On this week’s episode of Politically Speaking, St. Louis Public Radio’s political journo-duo – Jason Rosenbaum and Jo Mannies – welcome state Auditor Nicole Galloway to the program for the first time.
The Democratic official was appointed to statewide office earlier this year after the death of state Auditor Tom Schweich. Before taking the reins, Galloway was in her first full term as Boone County’s treasurer.
A native of Fenton, Galloway graduated from Missouri University of Science and Technology with degrees in applied mathematics and economics. She also earned an MBA from the University of Missouri-Columbia. As with recent state auditors like Republican Margaret Kelly and Democrat Susan Montee, Galloway is a certified public accountant.
Before she took the plunge into county politics, Galloway worked as corporate auditor for Shelter Insurance in Columbia and as an actuarial analyst with Allstate Insurance. She also worked at Brown Smith Wallace, where she audited insurance and reinsurance companies throughout the country. Gov. Jay Nixon appointed her to be Boone County treasurer in 2011 after the death of incumbent treasurer Jan Fugit.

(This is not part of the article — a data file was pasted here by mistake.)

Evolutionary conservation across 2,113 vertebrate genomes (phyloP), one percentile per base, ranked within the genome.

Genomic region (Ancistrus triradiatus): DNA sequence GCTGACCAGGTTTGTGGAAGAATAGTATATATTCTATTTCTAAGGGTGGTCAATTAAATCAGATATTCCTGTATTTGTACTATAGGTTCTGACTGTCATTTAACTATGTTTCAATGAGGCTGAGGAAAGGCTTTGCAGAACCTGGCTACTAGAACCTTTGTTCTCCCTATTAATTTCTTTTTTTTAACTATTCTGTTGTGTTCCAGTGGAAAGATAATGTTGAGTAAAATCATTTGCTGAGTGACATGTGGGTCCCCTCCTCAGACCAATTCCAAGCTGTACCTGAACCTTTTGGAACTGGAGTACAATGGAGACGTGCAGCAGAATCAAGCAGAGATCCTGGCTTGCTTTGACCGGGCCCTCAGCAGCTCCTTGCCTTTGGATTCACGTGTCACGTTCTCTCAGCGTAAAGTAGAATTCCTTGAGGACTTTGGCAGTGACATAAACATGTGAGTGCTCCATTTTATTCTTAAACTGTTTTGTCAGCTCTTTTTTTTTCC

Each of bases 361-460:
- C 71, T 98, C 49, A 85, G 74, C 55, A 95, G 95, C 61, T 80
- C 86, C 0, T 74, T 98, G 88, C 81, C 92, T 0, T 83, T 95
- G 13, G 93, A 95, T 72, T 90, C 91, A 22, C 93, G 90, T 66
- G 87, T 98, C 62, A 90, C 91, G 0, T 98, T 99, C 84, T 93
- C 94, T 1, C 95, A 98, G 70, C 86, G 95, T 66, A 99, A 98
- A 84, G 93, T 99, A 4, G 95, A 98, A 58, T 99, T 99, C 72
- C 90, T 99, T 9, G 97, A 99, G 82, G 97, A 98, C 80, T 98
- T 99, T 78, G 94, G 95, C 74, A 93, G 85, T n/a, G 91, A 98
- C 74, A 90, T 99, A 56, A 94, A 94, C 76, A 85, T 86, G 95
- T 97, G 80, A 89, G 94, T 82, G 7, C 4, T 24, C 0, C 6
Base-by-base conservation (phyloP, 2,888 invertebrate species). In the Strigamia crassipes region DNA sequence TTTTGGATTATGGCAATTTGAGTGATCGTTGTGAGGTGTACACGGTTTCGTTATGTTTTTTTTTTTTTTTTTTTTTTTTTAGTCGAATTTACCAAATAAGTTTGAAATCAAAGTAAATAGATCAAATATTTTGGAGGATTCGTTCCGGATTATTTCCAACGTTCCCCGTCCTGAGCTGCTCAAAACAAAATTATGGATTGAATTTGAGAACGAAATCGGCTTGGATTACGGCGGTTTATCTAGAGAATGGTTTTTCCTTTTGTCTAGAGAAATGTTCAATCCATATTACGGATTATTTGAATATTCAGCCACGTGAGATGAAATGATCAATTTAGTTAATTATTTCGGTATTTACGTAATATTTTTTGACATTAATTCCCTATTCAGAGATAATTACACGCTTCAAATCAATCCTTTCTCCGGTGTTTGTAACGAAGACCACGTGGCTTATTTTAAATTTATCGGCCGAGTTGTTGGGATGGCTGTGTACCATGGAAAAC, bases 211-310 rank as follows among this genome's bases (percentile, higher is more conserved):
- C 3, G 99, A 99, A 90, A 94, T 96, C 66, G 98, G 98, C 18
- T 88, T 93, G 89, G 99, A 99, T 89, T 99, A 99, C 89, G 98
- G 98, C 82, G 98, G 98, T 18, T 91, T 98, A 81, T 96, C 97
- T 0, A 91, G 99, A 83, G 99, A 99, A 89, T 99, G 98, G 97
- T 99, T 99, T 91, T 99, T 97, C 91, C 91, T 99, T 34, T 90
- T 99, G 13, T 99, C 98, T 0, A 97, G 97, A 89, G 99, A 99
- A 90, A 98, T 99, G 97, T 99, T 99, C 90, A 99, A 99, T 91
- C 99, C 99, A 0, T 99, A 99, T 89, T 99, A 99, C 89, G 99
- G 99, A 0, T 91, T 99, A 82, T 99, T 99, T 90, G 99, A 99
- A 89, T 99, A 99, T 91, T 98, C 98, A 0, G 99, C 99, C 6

After much speculation, Nixon picked Galloway last April to serve out the bulk of Schweich’s second term. She’s carried on Schweich’s practice of rating governmental entities on an “excellent” to “poor” scale and following up on state institutions that receive an unfavorable audit. Galloway recently delivered a blistering audit of Joplin’s city government, an entity she says entered into questionable deals after a devastating tornado in 2011.
Among Galloway's comments during the show:
- She is heartened by the constructive reaction of Joplin city officials to her office's devastating critique of their actions in the wake of the 2011 tornado. The audit said $1.5 million was misspent because of a faulty contract awarded to a developer who failed to fulfill his commitments to the city. Her office will be re-examining Joplin city government next year.
- She has reallocated office staff and resources to monitor local governments' compliance with Senate Bill 5, which revamps municipal court operations and limits the percentage of income a city can collect from traffic tickets and related court fines and fees.
- Her office plans to examine the General Assembly's personnel procedures as part of a scheduled audit of the Missouri House and Senate. That examination will likely look at policies regarding sexual harassment and interns, she said.
- Galloway already has announced plans to run for a full term in 2018.
Follow Jason Rosenbaum on Twitter: @jrosenbaum
Follow Jo Mannies on Twitter: @jmannies
Follow Nicole Galloway on Twitter: @nicolergalloway